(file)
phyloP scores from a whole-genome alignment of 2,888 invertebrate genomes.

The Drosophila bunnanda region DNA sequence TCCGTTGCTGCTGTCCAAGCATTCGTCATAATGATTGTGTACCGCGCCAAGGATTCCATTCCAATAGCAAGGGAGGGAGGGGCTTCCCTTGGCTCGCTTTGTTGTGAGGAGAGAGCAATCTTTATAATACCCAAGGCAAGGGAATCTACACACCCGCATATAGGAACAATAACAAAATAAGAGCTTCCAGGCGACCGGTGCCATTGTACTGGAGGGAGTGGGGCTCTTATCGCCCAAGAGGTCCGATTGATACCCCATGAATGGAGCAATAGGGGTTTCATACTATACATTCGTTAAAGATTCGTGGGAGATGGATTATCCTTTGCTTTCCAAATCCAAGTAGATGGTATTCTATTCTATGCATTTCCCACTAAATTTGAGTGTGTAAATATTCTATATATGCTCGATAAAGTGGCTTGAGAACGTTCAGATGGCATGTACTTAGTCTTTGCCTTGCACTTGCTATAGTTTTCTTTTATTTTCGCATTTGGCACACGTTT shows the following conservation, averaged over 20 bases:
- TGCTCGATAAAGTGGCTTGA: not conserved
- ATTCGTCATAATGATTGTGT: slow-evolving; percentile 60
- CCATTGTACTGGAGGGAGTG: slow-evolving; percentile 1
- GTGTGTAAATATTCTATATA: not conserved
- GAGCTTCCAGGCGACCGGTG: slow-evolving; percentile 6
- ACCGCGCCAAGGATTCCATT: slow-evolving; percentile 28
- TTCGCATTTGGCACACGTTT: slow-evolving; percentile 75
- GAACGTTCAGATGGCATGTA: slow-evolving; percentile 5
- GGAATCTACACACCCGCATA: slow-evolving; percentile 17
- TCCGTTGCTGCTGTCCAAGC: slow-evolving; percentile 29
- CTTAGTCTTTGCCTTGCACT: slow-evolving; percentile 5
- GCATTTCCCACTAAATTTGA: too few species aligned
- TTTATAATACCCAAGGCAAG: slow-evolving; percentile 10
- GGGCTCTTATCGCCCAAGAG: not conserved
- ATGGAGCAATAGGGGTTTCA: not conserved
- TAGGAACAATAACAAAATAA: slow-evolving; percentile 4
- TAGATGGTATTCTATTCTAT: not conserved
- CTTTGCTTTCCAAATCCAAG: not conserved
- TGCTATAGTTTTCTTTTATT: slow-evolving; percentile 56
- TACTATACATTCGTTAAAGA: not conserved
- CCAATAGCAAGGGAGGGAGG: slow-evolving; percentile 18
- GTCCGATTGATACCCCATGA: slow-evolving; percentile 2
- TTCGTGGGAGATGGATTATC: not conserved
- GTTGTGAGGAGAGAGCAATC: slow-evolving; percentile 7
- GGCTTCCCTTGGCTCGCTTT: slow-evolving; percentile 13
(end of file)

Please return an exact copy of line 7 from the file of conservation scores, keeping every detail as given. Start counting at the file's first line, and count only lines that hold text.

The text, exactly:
- GAGCTTCCAGGCGACCGGTG: slow-evolving; percentile 6